Human connexin 30 (GJB6), a candidate gene for nonsyndromic hearing loss: Molecular cloning, tissue-specific expression, and assignment to chromosome 13q12

Philip M. Kelley, Satoko Abe, James W. Askew, Shelley D. Smith, Shin Ichi Usami, William J. Kimberling

Research output: Contribution to journalArticlepeer-review

42 Scopus citations

Abstract

Mutations in connexin 26 are responsible for approximately 20% of genetic hearing loss and 10% of all childhood hearing loss. However, only about 75% of the mutations predicted to be in Cx26 are actually observed. While this may be due to mutations in noncoding regulatory regions, an alternative hypothesis is that some cases may be due to mutations in another gene immediately adjacent to Cx26. Another gap junction gene, connexin 30 (HGMW-approved symbol GJB6), is found to lie on the same PAC clone that hybridizes to chromosome 13q12. Human connexin 26 and connexin 30 are expressed in the same cells of the cochlea. Cx26 and Cx30 share 77% identity in amino acid sequence but Cx30 has an additional 37 amino acids at its C- terminus. These considerations led us to hypothesize that mutations in Cx30 might also be responsible for hearing loss. Eight-eight recessive nonsyndromic hearing loss families from both American and Japanese populations were screened for mutations. In addition, 23 dominant hearing loss families and 6 singleton families presumed to be recessive were tested. No significant mutation has been found in the dominant or recessive families.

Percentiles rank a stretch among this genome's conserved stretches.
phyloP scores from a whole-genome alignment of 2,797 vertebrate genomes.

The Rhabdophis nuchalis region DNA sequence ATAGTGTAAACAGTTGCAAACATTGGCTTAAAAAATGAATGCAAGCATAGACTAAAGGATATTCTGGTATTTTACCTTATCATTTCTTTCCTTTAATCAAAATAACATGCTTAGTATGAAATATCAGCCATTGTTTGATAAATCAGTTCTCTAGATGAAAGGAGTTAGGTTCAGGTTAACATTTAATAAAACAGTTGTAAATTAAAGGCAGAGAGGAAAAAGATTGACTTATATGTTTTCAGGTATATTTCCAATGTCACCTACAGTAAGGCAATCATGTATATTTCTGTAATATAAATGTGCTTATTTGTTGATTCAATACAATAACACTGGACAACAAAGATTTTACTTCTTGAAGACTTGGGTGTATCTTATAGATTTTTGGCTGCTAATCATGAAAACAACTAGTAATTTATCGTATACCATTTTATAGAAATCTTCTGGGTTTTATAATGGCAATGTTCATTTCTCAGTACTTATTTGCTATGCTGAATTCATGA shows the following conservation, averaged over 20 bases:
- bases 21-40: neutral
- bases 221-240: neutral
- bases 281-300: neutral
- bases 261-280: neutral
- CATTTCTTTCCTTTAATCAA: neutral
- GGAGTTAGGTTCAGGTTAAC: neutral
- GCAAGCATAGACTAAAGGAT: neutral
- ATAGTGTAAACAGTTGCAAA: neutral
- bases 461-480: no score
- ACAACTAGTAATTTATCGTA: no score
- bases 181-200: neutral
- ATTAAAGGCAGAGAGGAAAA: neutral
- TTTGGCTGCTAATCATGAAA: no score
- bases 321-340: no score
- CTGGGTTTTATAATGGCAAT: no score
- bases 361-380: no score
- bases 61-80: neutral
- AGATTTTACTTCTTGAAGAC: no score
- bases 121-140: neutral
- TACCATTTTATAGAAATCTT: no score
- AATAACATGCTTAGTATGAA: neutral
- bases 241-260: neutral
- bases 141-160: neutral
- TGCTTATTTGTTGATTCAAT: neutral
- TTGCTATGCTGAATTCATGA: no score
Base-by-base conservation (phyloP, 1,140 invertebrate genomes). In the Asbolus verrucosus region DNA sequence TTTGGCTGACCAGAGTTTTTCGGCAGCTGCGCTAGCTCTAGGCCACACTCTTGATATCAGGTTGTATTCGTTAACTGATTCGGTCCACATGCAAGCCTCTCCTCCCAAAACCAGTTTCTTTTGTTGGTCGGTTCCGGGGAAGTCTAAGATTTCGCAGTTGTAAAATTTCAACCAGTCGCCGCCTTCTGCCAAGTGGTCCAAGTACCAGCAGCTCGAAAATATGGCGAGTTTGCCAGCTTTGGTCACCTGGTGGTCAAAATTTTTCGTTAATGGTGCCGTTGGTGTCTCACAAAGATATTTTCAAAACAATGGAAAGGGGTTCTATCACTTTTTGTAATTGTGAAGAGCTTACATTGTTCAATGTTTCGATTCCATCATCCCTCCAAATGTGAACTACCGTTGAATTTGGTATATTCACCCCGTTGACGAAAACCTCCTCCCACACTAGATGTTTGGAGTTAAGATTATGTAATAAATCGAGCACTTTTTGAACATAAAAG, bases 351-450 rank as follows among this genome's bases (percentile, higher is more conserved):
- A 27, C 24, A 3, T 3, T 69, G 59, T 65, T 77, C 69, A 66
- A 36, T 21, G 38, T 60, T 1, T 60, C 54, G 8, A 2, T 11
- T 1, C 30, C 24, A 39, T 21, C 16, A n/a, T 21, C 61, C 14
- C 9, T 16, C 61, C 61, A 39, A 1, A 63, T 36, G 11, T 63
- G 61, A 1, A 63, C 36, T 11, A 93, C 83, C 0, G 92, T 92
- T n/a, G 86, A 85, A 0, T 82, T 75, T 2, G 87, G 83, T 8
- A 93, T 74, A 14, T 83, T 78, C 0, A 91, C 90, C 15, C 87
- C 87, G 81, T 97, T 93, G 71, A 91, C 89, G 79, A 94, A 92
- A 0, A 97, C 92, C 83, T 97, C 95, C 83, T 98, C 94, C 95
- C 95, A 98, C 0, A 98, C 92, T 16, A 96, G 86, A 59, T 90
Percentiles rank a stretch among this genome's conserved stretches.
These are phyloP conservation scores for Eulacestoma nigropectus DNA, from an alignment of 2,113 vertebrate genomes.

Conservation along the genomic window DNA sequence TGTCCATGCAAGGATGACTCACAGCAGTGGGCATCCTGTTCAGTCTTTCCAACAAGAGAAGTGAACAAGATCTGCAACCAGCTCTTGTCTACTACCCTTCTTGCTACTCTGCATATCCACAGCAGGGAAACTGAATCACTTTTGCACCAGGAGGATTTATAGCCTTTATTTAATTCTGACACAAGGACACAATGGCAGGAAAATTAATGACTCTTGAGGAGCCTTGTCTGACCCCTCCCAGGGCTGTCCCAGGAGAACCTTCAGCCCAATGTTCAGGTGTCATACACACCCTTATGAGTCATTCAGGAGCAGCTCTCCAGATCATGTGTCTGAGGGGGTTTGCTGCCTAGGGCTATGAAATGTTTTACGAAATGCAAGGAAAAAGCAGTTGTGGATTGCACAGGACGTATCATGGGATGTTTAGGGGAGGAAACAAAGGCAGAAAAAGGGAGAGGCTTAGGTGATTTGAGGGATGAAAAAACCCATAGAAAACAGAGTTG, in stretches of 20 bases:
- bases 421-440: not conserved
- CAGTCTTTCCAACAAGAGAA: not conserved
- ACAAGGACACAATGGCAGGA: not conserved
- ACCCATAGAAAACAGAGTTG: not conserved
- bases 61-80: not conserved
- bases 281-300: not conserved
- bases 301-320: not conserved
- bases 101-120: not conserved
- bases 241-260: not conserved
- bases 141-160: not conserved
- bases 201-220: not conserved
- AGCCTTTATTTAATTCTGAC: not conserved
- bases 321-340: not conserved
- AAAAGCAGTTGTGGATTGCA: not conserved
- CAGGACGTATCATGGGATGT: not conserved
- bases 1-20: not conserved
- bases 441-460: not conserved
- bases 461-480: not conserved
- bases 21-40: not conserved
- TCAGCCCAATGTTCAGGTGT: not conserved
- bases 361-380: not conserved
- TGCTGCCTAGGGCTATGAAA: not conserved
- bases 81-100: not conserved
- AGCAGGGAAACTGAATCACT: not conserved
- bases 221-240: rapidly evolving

Original languageEnglish (US)
Pages (from-to)172-176
Number of pages5
JournalGenomics
Volume62
Issue number2
DOIs
StatePublished - Dec 1 1999

ASJC Scopus subject areas

  • Genetics

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